Jabaal Sheard, DE/OLB, Pittsburgh
Jabaal Sheard happens to be one of my favorite players in this draft. There’s no doubting that the talent is there, but some may question his character.
In July of 2010, Sheard was accused of assault after throwing a man through a window in a bar fight. Although the story is that he was protecting a friend of his, it makes some scouts wonder if he’ll be able to stay out of these situations when he has an NFL paycheck.
Sheard should sneak into the first round similar to Derrick Harvey, Jason Pierre-Paul and Tyson Alualu. But he could also find himself falling to the middle of the third round.
Torrey Smith, WR, Maryland
When you watch the highlights of Torrey Smith, you have to wonder how this guy isn’t being talked about as a Top 15 pick. Smith became a legit play maker for Maryland, and sort of came out nowhere, much like former Terp Darrius Heyward-Bey.
Smith came into the combine and measured in at 6’0" and 204 lbs., but he only registered 8 5/8 inch hands, which is a big red flag. Scouts love players with big, strong hands. Smith has showed a great ability… at dropping passes, and that simply doesn’t sit well with many NFL Scouts. Smith could be drafted anywhere between pick 25 and pick 70 in April’s Draft.
Casey Matthews, LB, Oregon
Everybody in the NFL knows the Matthews name. It’s a name that’s been around for years with grandfather Clay, Clay Matthews II, Bruce Matthews and most recently Clay Matthews III. But there’s yet another Matthews.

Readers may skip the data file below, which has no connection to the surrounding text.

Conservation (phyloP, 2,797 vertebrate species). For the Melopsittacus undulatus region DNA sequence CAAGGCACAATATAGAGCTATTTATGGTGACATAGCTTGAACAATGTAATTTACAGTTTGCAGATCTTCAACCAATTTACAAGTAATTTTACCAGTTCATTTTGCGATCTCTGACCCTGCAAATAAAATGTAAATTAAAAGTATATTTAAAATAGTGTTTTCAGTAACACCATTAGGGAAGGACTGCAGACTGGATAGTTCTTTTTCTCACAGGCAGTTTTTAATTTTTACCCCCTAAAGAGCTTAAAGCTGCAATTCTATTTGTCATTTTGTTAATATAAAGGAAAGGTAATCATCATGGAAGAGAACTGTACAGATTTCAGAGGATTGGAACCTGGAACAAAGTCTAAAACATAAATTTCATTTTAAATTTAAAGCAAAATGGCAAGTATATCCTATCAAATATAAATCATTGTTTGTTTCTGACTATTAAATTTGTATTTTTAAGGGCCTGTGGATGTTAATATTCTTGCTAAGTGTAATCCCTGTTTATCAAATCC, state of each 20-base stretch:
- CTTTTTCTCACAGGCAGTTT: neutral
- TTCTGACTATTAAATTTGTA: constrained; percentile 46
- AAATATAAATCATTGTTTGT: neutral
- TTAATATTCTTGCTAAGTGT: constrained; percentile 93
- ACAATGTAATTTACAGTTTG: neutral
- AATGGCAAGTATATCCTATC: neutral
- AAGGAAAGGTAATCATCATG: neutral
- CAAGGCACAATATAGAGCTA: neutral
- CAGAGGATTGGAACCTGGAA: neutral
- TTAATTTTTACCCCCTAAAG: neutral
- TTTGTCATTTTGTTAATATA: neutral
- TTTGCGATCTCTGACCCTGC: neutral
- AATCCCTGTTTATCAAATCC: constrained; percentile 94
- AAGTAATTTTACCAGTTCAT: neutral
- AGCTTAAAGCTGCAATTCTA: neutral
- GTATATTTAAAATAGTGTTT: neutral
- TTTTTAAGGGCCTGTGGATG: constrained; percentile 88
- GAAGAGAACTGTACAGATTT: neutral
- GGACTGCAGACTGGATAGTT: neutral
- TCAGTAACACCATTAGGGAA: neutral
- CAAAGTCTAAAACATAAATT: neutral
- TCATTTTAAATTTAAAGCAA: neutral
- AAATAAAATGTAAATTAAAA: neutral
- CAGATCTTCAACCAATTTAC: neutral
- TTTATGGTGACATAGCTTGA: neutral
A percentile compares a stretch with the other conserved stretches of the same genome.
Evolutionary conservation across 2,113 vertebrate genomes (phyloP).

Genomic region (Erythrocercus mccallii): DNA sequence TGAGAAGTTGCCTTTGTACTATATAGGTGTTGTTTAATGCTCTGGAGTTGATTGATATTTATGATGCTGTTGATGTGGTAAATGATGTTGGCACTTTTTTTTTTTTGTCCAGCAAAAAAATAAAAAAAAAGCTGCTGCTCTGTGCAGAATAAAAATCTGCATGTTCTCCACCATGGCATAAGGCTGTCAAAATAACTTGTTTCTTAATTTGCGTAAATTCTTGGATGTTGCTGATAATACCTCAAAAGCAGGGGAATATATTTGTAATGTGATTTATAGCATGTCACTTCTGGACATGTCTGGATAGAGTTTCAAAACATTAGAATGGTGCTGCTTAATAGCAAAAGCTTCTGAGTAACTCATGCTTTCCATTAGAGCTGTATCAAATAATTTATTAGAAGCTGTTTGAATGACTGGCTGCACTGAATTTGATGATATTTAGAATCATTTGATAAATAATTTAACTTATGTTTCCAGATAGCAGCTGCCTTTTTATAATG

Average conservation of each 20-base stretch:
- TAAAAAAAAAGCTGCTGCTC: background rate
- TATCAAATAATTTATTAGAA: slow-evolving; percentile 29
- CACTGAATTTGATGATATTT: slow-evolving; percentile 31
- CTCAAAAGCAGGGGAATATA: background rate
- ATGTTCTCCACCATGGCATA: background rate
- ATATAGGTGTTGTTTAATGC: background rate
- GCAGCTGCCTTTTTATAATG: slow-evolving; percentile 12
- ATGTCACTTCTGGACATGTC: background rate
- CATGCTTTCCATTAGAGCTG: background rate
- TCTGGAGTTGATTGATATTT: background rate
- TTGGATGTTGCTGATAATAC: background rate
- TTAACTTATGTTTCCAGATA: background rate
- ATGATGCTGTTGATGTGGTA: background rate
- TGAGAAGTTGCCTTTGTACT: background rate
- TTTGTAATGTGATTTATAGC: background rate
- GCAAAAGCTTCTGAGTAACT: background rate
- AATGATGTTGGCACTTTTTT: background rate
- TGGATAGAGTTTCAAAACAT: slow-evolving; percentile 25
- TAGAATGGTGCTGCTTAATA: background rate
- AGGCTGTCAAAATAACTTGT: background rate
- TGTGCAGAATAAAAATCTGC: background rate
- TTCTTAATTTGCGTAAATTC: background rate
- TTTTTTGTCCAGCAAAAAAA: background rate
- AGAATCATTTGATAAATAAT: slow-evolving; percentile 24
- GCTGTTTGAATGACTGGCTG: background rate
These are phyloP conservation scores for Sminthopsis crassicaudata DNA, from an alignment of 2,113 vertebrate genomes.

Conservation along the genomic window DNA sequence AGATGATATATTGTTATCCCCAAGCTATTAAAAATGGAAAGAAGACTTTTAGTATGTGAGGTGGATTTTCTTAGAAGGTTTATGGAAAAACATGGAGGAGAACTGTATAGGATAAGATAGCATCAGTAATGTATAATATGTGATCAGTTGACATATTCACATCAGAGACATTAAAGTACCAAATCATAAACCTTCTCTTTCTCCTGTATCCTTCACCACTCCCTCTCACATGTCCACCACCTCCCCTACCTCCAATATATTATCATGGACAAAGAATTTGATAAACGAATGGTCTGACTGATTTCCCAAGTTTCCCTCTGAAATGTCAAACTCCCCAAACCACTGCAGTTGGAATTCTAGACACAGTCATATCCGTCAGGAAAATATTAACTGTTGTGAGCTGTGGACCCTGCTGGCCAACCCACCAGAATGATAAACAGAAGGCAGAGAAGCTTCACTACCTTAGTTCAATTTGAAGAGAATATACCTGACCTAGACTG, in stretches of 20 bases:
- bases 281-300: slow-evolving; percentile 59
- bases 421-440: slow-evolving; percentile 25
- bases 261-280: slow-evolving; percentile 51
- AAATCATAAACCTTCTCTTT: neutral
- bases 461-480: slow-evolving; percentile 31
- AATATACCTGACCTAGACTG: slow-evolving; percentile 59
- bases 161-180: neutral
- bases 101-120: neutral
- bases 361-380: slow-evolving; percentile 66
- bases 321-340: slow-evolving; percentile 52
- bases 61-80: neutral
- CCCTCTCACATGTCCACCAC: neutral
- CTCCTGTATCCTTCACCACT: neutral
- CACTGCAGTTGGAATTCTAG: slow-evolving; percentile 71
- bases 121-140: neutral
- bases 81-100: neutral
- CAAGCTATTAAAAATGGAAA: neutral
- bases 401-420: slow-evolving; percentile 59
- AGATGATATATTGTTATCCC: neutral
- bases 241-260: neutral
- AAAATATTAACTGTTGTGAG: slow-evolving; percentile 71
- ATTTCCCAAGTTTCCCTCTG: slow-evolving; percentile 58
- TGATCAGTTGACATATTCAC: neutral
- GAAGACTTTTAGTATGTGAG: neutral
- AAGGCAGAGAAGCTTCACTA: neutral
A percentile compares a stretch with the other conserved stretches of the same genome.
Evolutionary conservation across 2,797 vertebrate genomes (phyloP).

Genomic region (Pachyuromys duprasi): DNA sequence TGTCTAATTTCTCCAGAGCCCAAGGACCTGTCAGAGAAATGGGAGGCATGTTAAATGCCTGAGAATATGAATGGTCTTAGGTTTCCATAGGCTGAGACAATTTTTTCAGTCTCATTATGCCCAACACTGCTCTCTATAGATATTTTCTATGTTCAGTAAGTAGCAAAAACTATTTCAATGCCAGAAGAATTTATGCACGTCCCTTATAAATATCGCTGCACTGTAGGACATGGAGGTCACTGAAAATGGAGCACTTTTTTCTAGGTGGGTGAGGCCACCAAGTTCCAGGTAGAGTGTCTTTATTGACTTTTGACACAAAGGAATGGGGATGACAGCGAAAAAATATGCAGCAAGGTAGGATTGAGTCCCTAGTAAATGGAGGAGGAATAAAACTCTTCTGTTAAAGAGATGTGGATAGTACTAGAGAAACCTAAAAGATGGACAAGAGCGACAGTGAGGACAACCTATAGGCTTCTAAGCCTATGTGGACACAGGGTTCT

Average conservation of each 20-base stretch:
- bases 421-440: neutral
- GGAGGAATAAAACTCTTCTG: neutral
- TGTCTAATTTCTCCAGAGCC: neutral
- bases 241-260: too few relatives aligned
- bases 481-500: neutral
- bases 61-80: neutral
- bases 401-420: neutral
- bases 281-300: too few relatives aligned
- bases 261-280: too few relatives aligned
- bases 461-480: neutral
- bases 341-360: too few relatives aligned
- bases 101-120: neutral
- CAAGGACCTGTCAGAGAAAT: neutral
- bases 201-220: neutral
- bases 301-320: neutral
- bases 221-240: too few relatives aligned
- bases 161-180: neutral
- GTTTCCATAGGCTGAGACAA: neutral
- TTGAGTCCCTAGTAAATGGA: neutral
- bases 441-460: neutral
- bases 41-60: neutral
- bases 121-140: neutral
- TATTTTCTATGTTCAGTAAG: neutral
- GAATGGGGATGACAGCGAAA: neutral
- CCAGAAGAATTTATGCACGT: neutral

Much like Clay, Matthews wasn’t an athletic freak in college and had to work his way up from the bottom of the depth chart.
But will teams draft Casey higher than perhaps he deserves based on the family name, or will they feel that he doesn’t have the potential that Clay does, and keep him down in the fifth or sixth round. Some scouts feel that he is worthy of a late second round selection, while others seem to rate him as a fifth round prospect.
Martez Wilson, LB, Illinois
The athletic freak, Martez Wilson, has loads of potential. He was a highly recruited defensive end by Ron Zook, and came in to play a bit of outside linebacker for the Illini before suffering a season ending neck injury in 2009. He came back in 2010 to start at middle linebacker and looked fierce.
But while Wilson is athletic, and a very physical player, he doesn’t always play the part. He struggles in traffic, doesn’t have great instincts, and can’t seem to get off of blocks efficiently. Some may call him a work out warrior, but for a guy as athletic as him, he shouldn’t look as stiff as he did at Illinois’ pro day.